Decision making is an absolute. It is found in individual and team response to any change that is to occur. Decision making in the primary component of this chapter and is dissected in great detail to make the individual realize its importance, the biases involved and the effects and consequences of the decision. In the beginning the chapter has an excellent review of four of the most common individual decision making biases and how they can and will impact the team. These biases are: (1) Framing, (2) Overconfidence, (3) Confirmation Bias and (4) Decision Fatigue. The chapter continues with individual versus group decisions while addressing or completing a demonstrable task(s) and how averages of performance will vary from what was originally believed to be true. Group decision rule types and if they are adopted by individual or social (group) effort are described. Finally, the chapter concludes with the pitfalls that affect groups of all sizes, listing the causes and symptoms of each and how to avoid the pitfall. Because the chapter is essentially divided into two divisions, individual biases and group decision making, I will begin with the biases that affect individual decisions and can affect the group.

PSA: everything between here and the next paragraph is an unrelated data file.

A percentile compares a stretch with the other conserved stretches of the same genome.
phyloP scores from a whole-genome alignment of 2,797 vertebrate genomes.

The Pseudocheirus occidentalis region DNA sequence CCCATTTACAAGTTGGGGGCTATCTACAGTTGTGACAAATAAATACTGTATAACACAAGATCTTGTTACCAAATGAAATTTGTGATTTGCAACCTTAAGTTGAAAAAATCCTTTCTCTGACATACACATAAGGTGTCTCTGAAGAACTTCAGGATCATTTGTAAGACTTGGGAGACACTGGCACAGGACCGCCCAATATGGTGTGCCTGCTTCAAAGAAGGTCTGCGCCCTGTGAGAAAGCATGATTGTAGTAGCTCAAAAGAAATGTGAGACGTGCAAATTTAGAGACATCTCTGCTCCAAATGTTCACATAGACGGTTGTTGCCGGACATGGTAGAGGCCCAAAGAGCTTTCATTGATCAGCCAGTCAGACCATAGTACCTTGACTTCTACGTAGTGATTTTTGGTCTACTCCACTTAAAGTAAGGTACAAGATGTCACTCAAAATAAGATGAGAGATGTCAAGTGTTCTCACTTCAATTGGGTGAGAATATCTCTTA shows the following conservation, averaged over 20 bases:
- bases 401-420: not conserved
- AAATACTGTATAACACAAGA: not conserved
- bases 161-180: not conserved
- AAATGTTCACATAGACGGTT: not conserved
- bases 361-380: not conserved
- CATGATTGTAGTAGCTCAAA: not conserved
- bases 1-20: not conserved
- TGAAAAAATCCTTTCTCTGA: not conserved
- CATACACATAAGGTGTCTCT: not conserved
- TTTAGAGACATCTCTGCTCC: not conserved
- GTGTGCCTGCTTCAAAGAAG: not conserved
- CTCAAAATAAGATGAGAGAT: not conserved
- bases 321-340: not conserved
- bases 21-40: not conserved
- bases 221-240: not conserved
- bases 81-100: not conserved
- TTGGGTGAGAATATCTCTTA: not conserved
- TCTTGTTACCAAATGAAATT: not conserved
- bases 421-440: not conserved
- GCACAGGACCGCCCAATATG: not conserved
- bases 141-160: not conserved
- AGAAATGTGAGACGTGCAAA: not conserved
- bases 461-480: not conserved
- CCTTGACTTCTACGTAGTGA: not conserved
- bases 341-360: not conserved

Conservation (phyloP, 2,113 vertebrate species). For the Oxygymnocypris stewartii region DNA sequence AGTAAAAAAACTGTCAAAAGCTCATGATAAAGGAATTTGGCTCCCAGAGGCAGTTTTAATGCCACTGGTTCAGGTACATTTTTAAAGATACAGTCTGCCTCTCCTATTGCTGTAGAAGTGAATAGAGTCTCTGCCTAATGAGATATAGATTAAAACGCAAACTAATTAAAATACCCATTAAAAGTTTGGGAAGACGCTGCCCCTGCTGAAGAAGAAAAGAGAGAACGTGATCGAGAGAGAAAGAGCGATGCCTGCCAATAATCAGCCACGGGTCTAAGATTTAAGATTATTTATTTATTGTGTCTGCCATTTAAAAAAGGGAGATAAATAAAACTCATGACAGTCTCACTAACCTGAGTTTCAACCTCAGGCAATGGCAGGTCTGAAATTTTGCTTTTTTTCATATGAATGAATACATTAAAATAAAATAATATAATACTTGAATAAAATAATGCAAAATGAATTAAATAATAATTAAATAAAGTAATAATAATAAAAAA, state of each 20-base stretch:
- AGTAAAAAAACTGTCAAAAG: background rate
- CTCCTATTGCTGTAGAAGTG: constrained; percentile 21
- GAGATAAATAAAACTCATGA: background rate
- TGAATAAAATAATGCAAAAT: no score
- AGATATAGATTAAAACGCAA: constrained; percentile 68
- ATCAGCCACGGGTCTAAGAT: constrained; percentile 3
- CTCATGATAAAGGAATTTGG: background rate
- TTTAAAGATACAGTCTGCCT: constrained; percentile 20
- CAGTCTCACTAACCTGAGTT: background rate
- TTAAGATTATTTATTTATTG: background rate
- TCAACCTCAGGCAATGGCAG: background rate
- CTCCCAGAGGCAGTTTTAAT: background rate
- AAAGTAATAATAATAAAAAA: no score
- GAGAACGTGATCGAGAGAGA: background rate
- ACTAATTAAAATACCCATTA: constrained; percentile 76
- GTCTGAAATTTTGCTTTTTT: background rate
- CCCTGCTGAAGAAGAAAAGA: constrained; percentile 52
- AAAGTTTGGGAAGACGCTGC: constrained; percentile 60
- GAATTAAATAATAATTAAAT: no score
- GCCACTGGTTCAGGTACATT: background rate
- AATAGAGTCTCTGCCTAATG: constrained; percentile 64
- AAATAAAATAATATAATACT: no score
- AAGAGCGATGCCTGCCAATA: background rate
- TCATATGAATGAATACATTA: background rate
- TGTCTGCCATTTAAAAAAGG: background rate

Framing is actually a communication that is not cognitively recognized by the receiver as being deceptive or intentionally misleading. It can apply to almost any decision that has been reframed or communicated differently to gain or cause a loss. The textbook, Making the Team, A Guide for Managers demonstrated a superb example (Thompson, 2014, p.164). Overconfidence occurs in individual and organizational setting as is the process by which the decision...
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...l observance of an organizational manager. This was beyond the common scope of everyday management. The final section of the chapter does however redeem itself to some extent as it explores conflict management approaches. My favorite was the Wageman and Donnenfelds’ conflict intervention model with four kinds of intervention to be utilized.
Wageman and Donnenfelds ideas on intervention for the manager or leader are rather simple in that they strive to improve the teams from within by means of design, task coaching, conflict process coaching, and changing the individual. Each of these areas are discussed and the advantages are demonstrated. Not all areas may need to be utilized and again as with any team conflict, there is not a “One-size-fits-all approach. Managing team conflicts are as individualized as the individuals that comprise the team and as adaptable.
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